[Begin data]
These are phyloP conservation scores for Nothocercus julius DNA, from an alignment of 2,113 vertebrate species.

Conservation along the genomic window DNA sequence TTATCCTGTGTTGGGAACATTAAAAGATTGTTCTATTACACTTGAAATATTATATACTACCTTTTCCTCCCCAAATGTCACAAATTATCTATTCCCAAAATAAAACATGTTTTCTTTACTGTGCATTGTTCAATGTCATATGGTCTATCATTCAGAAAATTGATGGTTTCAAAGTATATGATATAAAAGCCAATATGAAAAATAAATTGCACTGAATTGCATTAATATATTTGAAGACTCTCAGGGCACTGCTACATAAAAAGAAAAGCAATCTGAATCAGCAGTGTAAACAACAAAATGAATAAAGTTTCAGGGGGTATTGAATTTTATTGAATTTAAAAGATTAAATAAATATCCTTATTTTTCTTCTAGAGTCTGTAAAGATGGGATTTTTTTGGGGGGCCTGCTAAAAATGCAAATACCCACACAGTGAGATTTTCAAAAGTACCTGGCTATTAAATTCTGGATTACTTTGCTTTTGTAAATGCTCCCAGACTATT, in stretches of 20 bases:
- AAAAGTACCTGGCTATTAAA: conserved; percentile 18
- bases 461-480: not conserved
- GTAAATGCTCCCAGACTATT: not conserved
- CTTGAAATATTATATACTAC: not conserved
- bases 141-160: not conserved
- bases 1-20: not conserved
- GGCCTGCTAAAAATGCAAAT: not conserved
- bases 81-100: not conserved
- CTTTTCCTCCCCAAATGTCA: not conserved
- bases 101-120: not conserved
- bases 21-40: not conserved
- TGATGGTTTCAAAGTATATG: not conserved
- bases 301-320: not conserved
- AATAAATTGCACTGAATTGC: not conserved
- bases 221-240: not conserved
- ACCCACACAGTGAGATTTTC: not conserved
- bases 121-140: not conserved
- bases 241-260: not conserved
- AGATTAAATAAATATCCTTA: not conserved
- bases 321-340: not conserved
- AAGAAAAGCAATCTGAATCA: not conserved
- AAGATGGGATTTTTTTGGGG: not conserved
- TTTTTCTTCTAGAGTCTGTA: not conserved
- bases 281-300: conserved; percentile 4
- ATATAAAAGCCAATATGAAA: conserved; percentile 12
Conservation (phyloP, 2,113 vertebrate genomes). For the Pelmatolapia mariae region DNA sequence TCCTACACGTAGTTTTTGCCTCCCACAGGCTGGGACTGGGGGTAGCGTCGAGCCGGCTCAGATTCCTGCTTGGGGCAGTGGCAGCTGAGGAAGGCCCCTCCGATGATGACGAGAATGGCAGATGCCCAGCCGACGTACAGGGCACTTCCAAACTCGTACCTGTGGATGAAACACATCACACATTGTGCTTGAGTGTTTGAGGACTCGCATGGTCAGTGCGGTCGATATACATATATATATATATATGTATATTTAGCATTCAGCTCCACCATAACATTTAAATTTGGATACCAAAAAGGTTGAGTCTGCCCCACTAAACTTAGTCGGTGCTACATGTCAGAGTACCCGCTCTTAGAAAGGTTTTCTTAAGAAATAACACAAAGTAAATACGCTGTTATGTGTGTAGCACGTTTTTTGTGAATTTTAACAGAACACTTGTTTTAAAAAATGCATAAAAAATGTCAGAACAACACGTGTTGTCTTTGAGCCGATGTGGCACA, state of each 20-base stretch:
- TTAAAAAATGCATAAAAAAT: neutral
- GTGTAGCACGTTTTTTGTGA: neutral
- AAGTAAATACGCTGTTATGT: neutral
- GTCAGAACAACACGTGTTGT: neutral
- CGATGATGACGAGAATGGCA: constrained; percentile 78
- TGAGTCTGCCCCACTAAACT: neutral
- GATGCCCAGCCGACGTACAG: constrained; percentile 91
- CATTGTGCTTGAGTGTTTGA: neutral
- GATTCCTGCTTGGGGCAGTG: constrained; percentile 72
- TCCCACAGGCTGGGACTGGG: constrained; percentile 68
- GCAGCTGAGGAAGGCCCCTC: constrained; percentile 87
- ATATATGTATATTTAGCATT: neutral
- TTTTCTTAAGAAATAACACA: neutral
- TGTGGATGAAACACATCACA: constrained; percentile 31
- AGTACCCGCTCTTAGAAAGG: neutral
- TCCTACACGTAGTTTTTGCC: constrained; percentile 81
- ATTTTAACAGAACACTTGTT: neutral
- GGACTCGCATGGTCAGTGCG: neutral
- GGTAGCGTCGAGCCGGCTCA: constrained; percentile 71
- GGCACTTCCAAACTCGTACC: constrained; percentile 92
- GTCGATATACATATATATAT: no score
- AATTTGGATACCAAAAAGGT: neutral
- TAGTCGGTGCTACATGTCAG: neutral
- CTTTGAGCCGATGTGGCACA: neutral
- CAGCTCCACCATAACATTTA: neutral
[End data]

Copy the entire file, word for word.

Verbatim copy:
These are phyloP conservation scores for Nothocercus julius DNA, from an alignment of 2,113 vertebrate species.

Conservation along the genomic window DNA sequence TTATCCTGTGTTGGGAACATTAAAAGATTGTTCTATTACACTTGAAATATTATATACTACCTTTTCCTCCCCAAATGTCACAAATTATCTATTCCCAAAATAAAACATGTTTTCTTTACTGTGCATTGTTCAATGTCATATGGTCTATCATTCAGAAAATTGATGGTTTCAAAGTATATGATATAAAAGCCAATATGAAAAATAAATTGCACTGAATTGCATTAATATATTTGAAGACTCTCAGGGCACTGCTACATAAAAAGAAAAGCAATCTGAATCAGCAGTGTAAACAACAAAATGAATAAAGTTTCAGGGGGTATTGAATTTTATTGAATTTAAAAGATTAAATAAATATCCTTATTTTTCTTCTAGAGTCTGTAAAGATGGGATTTTTTTGGGGGGCCTGCTAAAAATGCAAATACCCACACAGTGAGATTTTCAAAAGTACCTGGCTATTAAATTCTGGATTACTTTGCTTTTGTAAATGCTCCCAGACTATT, in stretches of 20 bases:
- AAAAGTACCTGGCTATTAAA: conserved; percentile 18
- bases 461-480: not conserved
- GTAAATGCTCCCAGACTATT: not conserved
- CTTGAAATATTATATACTAC: not conserved
- bases 141-160: not conserved
- bases 1-20: not conserved
- GGCCTGCTAAAAATGCAAAT: not conserved
- bases 81-100: not conserved
- CTTTTCCTCCCCAAATGTCA: not conserved
- bases 101-120: not conserved
- bases 21-40: not conserved
- TGATGGTTTCAAAGTATATG: not conserved
- bases 301-320: not conserved
- AATAAATTGCACTGAATTGC: not conserved
- bases 221-240: not conserved
- ACCCACACAGTGAGATTTTC: not conserved
- bases 121-140: not conserved
- bases 241-260: not conserved
- AGATTAAATAAATATCCTTA: not conserved
- bases 321-340: not conserved
- AAGAAAAGCAATCTGAATCA: not conserved
- AAGATGGGATTTTTTTGGGG: not conserved
- TTTTTCTTCTAGAGTCTGTA: not conserved
- bases 281-300: conserved; percentile 4
- ATATAAAAGCCAATATGAAA: conserved; percentile 12
Conservation (phyloP, 2,113 vertebrate genomes). For the Pelmatolapia mariae region DNA sequence TCCTACACGTAGTTTTTGCCTCCCACAGGCTGGGACTGGGGGTAGCGTCGAGCCGGCTCAGATTCCTGCTTGGGGCAGTGGCAGCTGAGGAAGGCCCCTCCGATGATGACGAGAATGGCAGATGCCCAGCCGACGTACAGGGCACTTCCAAACTCGTACCTGTGGATGAAACACATCACACATTGTGCTTGAGTGTTTGAGGACTCGCATGGTCAGTGCGGTCGATATACATATATATATATATATGTATATTTAGCATTCAGCTCCACCATAACATTTAAATTTGGATACCAAAAAGGTTGAGTCTGCCCCACTAAACTTAGTCGGTGCTACATGTCAGAGTACCCGCTCTTAGAAAGGTTTTCTTAAGAAATAACACAAAGTAAATACGCTGTTATGTGTGTAGCACGTTTTTTGTGAATTTTAACAGAACACTTGTTTTAAAAAATGCATAAAAAATGTCAGAACAACACGTGTTGTCTTTGAGCCGATGTGGCACA, state of each 20-base stretch:
- TTAAAAAATGCATAAAAAAT: neutral
- GTGTAGCACGTTTTTTGTGA: neutral
- AAGTAAATACGCTGTTATGT: neutral
- GTCAGAACAACACGTGTTGT: neutral
- CGATGATGACGAGAATGGCA: constrained; percentile 78
- TGAGTCTGCCCCACTAAACT: neutral
- GATGCCCAGCCGACGTACAG: constrained; percentile 91
- CATTGTGCTTGAGTGTTTGA: neutral
- GATTCCTGCTTGGGGCAGTG: constrained; percentile 72
- TCCCACAGGCTGGGACTGGG: constrained; percentile 68
- GCAGCTGAGGAAGGCCCCTC: constrained; percentile 87
- ATATATGTATATTTAGCATT: neutral
- TTTTCTTAAGAAATAACACA: neutral
- TGTGGATGAAACACATCACA: constrained; percentile 31
- AGTACCCGCTCTTAGAAAGG: neutral
- TCCTACACGTAGTTTTTGCC: constrained; percentile 81
- ATTTTAACAGAACACTTGTT: neutral
- GGACTCGCATGGTCAGTGCG: neutral
- GGTAGCGTCGAGCCGGCTCA: constrained; percentile 71
- GGCACTTCCAAACTCGTACC: constrained; percentile 92
- GTCGATATACATATATATAT: no score
- AATTTGGATACCAAAAAGGT: neutral
- TAGTCGGTGCTACATGTCAG: neutral
- CTTTGAGCCGATGTGGCACA: neutral
- CAGCTCCACCATAACATTTA: neutral